What is our purpose in life?
Richard Taylor, in his book Good and Evil, A New Direction, addresses the question of meaning in life. To address meaningless existence, Taylor recalls the ancient myth of Sisyphus [Richard Taylor, Good and Evil, A New Direction, London, England: Collier-Macmillan Ltd, 1970, pg 256-268.]. Sisyphus, after angering the Gods, is condemned to roll a stone to the top of a hill, where it immediately falls rolls back down. Sisyphus then proceeds to roll the stone back up the hill, where it again falls back down. Sisyphus is doomed to repeat this meaningless sequence forever! Taylor uses this story to outline the meaninglessness with which humans pursue life. Looking at this from the outside, Sisyphus is stuck in an endless, miserable loop. His task appears to be meaningless. Consider the engineer who is responsible for building great structures. Are this person’s feats of construction not victims of the same meaninglessness, given sufficient time? Will today’s superstructures degrade to the point of nothingness in 2000 or 4000 years? It can’t be denied that today’s feats of engineering will eventually disappear. How is this any different than Sisyphus and his unenviable task?
Next, Taylor provides a second, slightly different scenario. What if Sisyphus contained within himself an urge to roll stones? What if, by some strange quirk within his mind, Sisyphus felt that his goal in life was stone rolling? In that case, Sisyphus would suddenly have meaning in life. Sisyphus would have internal meaning, as a result of what many would argue would be a misguided desire to roll stones. Regardless of the motivation, if Sisyphus contained within himself the desire to roll stones, then he would be achieving his purpose in life.
Thus, we can see two ways of looking at one’s purpose. To an outsider, the monotonous job of rolling the stone up the hill for eternity is seen as a meaningless task. From an insider’s perspective, life could obtain meaning and purpose. Erik Wielenberg summarizes Taylor’s argument as “creating your own meaning” [Erik J. Wielenberg, Value and Virtue in a Godless Universe, New York, New York: Cambridge University Press, 2005, pg 18.]. Wielenberg offers a couple of additional answers to meaning in life without God, including “Peter Singer’s Way Out: Meaning Through Eliminating Pain”[Wielenberg, pg 23] and “Aristotle’s Way Out: Intrinsically Good Activity”[Wielenberg, pg 31]. Wielenberg’s arguments, while compelling, do not offer the same comfort that meaning from God provides. Wielenberg’s arguments, as listed above, are all internal definitions of meaning.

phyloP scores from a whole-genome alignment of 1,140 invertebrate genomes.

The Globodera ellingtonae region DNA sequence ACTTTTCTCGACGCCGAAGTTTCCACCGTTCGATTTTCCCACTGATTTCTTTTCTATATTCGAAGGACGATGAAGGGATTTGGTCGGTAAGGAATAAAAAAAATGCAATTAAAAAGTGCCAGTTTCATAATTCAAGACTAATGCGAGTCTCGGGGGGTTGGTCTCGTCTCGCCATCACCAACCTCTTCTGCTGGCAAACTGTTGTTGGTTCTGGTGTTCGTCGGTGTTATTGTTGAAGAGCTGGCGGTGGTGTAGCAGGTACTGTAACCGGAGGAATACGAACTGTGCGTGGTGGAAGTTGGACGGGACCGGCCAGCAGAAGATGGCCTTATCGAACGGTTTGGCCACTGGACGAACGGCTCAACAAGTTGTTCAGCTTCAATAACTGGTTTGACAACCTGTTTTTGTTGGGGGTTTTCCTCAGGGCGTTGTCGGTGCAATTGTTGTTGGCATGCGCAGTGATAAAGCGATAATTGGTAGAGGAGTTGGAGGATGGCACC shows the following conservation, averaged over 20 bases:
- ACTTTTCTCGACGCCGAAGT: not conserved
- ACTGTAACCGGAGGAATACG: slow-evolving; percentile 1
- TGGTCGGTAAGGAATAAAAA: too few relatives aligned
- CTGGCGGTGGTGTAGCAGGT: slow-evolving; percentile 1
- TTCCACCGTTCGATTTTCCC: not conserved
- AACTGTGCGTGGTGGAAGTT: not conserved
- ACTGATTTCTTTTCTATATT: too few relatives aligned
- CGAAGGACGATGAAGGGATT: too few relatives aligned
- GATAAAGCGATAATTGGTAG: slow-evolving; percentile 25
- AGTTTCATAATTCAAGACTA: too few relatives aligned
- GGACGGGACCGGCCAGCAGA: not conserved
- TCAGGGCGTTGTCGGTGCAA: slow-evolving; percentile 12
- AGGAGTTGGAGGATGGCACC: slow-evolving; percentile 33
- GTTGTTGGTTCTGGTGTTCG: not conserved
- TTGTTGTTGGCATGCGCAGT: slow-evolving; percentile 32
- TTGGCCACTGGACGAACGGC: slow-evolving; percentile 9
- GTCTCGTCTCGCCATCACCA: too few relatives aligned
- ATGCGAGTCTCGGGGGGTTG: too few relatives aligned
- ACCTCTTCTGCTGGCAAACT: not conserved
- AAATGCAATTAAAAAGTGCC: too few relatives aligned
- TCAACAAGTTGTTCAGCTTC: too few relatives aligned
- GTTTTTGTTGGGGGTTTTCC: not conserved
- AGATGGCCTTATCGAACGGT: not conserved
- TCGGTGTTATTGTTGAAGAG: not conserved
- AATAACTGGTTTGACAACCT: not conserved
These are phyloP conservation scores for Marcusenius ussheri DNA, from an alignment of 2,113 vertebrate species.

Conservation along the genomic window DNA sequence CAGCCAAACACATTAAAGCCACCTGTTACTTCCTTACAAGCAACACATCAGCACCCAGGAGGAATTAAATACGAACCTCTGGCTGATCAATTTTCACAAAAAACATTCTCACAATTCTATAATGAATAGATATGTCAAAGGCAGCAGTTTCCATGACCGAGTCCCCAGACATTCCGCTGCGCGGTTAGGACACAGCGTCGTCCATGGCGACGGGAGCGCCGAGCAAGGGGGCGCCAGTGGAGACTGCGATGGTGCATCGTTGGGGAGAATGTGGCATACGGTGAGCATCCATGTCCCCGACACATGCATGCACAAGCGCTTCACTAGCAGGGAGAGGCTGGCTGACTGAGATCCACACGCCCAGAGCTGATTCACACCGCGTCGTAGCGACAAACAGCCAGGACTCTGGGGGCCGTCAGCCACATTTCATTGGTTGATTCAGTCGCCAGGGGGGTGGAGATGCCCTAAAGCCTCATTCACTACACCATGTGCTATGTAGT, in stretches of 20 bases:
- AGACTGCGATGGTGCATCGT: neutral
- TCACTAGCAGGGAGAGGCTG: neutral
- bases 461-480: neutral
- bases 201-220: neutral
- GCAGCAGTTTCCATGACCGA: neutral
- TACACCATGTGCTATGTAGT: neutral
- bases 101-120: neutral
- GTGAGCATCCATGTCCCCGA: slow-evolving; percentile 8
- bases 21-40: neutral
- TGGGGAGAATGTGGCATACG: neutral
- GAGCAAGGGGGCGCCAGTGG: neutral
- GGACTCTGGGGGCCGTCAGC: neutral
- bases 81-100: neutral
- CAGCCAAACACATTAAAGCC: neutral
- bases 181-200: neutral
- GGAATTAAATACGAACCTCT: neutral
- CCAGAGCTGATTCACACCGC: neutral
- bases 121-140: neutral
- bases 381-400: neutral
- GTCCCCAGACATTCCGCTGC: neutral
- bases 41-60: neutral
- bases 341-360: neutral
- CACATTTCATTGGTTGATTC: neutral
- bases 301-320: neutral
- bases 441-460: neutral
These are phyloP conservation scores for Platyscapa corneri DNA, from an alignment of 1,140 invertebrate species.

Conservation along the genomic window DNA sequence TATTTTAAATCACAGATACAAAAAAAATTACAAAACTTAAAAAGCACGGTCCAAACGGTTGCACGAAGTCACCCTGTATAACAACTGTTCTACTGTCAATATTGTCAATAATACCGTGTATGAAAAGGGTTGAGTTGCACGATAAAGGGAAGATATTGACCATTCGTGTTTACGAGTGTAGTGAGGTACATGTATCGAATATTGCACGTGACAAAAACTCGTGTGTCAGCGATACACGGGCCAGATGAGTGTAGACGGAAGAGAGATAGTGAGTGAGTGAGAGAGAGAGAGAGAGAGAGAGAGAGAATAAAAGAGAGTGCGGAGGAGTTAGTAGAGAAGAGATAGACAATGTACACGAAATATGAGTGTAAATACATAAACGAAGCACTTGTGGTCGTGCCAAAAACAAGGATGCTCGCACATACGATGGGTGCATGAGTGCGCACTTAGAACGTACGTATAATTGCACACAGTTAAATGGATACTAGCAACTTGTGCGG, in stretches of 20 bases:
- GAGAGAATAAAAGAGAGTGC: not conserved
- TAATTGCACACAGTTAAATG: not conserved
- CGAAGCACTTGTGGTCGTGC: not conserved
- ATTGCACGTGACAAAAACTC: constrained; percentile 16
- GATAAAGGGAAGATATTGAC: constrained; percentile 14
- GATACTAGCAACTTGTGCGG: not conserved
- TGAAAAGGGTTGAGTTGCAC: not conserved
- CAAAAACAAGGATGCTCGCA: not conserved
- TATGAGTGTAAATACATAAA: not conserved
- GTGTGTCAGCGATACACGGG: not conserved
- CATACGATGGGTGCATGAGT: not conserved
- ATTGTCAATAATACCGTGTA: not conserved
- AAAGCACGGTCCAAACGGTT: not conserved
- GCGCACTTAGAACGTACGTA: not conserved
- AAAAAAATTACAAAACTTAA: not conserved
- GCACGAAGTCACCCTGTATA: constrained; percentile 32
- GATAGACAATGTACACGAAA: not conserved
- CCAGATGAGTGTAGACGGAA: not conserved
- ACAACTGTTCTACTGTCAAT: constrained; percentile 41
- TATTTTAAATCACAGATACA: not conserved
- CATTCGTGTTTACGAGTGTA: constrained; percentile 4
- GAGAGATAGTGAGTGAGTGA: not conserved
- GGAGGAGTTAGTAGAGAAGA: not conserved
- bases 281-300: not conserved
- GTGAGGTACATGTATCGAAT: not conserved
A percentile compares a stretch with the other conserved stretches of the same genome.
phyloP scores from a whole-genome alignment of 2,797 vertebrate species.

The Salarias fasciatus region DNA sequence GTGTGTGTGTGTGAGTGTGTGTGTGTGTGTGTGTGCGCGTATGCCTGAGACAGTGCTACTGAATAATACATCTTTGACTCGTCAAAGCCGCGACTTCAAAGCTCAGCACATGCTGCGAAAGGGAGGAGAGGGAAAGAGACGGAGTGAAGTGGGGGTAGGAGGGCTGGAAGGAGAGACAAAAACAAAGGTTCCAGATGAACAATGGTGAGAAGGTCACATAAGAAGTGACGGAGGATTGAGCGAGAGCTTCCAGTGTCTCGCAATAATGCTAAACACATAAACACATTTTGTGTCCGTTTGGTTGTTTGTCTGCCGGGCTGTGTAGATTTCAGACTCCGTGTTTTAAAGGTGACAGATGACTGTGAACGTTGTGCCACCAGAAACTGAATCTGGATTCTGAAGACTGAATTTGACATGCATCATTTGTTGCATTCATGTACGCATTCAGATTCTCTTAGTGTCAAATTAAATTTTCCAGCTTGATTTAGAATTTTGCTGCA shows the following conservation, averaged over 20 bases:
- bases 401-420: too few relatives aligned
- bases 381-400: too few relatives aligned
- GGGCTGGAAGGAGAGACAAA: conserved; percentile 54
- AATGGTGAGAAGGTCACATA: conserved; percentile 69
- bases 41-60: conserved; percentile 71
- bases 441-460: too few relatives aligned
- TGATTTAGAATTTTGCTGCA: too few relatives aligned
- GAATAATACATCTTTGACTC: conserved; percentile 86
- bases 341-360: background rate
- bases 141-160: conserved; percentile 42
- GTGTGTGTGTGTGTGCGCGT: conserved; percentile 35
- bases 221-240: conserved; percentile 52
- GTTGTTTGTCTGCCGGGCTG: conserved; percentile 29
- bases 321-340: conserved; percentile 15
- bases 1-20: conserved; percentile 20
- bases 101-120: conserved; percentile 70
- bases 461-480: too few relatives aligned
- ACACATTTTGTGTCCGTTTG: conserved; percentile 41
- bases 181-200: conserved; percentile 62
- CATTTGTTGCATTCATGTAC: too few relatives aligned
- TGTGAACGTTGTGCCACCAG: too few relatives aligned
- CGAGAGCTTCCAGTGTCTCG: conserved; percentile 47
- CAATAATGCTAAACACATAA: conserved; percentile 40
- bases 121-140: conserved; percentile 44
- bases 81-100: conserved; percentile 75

Different people can interpret elimination of pain and intrinsically good activity differently. I argue that the elimination of pain and intrinsically good activity arguments are similar to Taylor’s “creating your own meaning”. The elimination of pain argument suggests that one could fashion an existence based on eliminating pain and suffering from the lives of others. The intrinsically good activity argument holds that some activities are intrinsically good and should be followed no matter what. Attempting to live according to either of these arguments appears, at first glance to be worthwhile ventures. I don’t mean to detract from them, but like Taylor’s “creating your own meaning” argument, these two arguments are both very subjective in nature. With many ethical discussions, there are circumstances when the eliminating pain argument becomes difficult to support. For example, consider a sick person suffering from a horrible illness. The patient requests your assistance in committing suicide. Do you comply? This case has two equally compelling conclusions, both of which could be argued to be morally or ethically correct, depending on one’s perspective. Similarly, the intrinsically good activity argument is quickly deconstructed when two people debate the ranking of intrinsically good activities. What constitutes an Intrinsically good activity, and which activities are better than others, is debatable. We can see that both of these examples, the elimination of pain argument and the intrinsically good activity argument, fall under the same “creating your own meaning” argument that Taylor laid out.
Thus, in Wielenberg’s examples, there is no absolute standard of purpose. With God, we know the absolute meaning or purpose to life. It is well documented. Different religions may have different descriptions of what that purpose is, but within a religious worldview, there is consistency in meaning and a clear purpose of existence. To the atheist, it is this lack of empirical meaning that is difficult to comprehend.
Based on this understanding, the life of the atheist is a blank slate. It is an existence that is based on internal definition. At what point in the atheist’s life does the atheist become aware of this self-direction? It is possible, for the masses, to get through life without reflecting much on one’s purpose. Considering Socrates: “an unexamined life is not worth living”[ Plato, Euthyphro, Apology, Crito, trans. F. J. Church, New York, New York: Macmillian, 1948, pg 45.]. I think that Socrates was right, but unfortunately, I also think that the masses tend to avoid examining their own lives.
Next post: What options are available to the atheist?